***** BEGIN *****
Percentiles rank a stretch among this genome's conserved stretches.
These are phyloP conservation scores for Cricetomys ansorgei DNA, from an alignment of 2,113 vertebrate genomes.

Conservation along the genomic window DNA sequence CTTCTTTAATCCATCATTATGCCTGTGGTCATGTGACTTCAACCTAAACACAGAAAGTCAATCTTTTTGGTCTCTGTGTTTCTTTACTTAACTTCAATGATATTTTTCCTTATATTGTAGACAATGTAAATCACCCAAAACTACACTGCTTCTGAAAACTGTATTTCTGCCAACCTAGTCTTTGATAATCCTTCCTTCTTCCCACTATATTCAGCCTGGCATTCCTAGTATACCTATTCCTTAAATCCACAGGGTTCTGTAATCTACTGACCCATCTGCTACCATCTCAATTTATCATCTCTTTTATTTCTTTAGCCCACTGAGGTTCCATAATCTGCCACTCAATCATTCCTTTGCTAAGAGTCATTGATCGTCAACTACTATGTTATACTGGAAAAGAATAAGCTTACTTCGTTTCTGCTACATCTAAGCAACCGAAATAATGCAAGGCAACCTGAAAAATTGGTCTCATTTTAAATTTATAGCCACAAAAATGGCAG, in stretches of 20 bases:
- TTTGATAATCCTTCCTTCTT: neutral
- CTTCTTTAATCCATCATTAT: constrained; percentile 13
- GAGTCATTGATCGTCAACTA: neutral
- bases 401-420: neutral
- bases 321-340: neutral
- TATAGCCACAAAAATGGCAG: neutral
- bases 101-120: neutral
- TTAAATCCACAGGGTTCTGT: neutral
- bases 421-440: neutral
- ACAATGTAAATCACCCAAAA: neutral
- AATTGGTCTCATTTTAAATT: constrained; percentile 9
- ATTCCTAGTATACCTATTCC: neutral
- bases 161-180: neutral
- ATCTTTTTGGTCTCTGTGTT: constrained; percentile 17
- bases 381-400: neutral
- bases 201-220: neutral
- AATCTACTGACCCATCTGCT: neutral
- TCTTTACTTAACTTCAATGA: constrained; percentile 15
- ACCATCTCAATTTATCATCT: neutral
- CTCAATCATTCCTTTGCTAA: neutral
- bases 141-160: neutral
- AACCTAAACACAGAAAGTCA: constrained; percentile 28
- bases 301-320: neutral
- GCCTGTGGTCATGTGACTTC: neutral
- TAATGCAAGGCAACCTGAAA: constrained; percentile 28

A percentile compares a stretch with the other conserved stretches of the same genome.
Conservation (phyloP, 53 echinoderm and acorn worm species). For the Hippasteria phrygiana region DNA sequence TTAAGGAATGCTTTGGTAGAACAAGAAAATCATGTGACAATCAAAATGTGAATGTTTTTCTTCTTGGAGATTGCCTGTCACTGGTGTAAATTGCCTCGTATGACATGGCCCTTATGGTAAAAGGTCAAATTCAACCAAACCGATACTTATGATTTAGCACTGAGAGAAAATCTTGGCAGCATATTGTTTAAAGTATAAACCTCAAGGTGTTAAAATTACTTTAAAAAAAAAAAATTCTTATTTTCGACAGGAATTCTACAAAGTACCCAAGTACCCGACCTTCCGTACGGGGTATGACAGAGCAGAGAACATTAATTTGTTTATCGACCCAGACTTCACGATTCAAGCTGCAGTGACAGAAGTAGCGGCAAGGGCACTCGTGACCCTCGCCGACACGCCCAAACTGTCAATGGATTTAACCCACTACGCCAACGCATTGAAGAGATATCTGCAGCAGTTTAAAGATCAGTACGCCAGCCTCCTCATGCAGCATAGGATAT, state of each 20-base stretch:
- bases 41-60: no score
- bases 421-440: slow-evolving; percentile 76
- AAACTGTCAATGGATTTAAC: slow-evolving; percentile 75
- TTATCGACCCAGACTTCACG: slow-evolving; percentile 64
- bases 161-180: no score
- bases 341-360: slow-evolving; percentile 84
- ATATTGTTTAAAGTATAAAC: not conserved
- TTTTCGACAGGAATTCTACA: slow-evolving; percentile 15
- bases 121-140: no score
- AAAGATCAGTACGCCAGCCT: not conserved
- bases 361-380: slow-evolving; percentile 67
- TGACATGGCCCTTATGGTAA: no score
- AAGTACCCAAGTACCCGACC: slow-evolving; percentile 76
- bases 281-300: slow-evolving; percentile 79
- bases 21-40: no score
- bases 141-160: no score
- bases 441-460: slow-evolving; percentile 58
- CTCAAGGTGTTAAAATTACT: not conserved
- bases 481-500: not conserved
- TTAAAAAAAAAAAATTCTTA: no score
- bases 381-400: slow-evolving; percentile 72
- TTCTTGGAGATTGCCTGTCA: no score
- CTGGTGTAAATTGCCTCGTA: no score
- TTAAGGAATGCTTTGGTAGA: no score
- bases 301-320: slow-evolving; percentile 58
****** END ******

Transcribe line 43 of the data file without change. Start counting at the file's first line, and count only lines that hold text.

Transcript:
- AAGTACCCAAGTACCCGACC: slow-evolving; percentile 76